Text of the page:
FCC Proposes to Further Strenghten Emergency Alerting
|RADIO ONLINE | Thursday, March 18, 2021|
The Federal Communications Commission has proposed rules to improve the way the public receives emergency alerts on their radios, mobile phones and televisions. The move comes as a false emergency alert was issued in Hawaii back in 2018 that mistakenly warned of an incoming ballistic missile and highlighted the need to improve these systems.
The National Defense Authorization Act for Fiscal Year 2021 subsequently charged the Commission with adopting rules to strengthen emergency alerting in various areas. Under this directive, the agency adopted a Notice Proposed Rulemaking to ensure that more people receive relevant emergency alerts, enable government agencies to report false alerts when they occur and improve the way states plan for emergency alerts.
Specifically, the Commission proposed to:
- Combine the current "Presidential Alerts" category, which is non-optional on devices that receive Wireless Emergency Alerts, with alerts from the FEMA Administrator. The new non-optional alert class would be called "National Alerts."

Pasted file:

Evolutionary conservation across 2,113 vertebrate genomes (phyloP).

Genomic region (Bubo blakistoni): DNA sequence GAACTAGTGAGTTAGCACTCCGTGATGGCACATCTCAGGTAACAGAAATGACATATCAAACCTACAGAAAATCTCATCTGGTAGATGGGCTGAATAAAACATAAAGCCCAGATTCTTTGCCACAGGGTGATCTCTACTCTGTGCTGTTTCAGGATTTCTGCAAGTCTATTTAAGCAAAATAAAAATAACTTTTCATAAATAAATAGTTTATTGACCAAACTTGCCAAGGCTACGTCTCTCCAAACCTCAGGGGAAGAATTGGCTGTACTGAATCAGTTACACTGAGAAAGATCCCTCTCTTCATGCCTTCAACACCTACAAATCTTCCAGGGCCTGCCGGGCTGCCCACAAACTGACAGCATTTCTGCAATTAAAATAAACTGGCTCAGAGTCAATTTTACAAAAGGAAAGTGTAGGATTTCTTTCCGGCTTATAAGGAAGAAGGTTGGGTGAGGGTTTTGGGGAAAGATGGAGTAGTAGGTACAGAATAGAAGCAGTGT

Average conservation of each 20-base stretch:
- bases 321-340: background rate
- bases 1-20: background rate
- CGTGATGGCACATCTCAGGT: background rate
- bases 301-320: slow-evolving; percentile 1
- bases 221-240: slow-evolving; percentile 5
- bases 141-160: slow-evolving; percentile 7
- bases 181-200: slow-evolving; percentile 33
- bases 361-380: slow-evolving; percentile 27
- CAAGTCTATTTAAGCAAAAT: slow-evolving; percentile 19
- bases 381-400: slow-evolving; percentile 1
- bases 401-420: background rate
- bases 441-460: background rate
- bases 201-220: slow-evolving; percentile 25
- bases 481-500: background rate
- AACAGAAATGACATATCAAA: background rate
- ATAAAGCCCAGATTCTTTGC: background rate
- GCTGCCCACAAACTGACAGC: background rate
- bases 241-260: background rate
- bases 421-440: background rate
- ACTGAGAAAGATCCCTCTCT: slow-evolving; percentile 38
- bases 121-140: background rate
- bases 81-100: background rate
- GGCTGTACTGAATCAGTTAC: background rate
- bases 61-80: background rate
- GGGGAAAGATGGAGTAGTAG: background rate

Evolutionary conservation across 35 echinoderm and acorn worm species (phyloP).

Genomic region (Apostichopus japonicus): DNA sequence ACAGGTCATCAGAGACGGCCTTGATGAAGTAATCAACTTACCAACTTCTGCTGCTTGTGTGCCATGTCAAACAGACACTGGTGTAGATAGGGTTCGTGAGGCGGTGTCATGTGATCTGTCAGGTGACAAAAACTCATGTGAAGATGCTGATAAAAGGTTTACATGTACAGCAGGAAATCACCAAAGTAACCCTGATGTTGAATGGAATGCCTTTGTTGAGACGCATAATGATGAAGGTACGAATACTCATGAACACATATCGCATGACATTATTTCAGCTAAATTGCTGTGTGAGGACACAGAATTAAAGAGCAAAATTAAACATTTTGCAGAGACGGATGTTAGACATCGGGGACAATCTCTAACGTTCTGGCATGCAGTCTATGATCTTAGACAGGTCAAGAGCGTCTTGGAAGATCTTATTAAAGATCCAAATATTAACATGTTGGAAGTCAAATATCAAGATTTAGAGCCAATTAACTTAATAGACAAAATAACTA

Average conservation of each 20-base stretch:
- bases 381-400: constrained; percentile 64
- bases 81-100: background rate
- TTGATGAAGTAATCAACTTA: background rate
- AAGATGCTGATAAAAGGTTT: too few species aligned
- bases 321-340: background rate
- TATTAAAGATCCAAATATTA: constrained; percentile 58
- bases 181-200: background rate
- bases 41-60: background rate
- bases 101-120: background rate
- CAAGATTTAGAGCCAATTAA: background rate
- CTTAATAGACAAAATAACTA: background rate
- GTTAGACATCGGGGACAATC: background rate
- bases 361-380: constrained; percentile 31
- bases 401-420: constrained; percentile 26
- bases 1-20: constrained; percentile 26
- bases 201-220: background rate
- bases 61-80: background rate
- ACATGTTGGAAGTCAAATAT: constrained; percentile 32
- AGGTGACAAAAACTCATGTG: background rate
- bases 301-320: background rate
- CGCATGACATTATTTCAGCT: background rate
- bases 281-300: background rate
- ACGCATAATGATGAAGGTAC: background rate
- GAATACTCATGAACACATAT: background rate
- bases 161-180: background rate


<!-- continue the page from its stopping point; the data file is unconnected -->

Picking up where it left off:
- Encourage all states to form State Emergency Communications Committees, which help administer alerting on the state level, or to review the composition and governance of existing committees, as well as require these committees to certify that they held a meeting in the past year.
- Provide a checklist of information that should be included in annual submissions of state Emergency Alert System plans and amend the process for Commission review of those plans.
- Specify that government agencies may report false emergency alerts to the FCC's 24/7 Operations Center.
- Require and ensure that Emergency Alert System participants can repeat certain alerts over television and radio when the government alert originator requests it.
Also under the new legislation, the Commission adopted a Notice of Inquiry to explore the technical feasibility delivering Emergency Alert System alerts through the Internet, including streaming services and whether it is feasible for Emergency Alert System participants to leverage the Internet to offer advanced alerting capabilities to the public.
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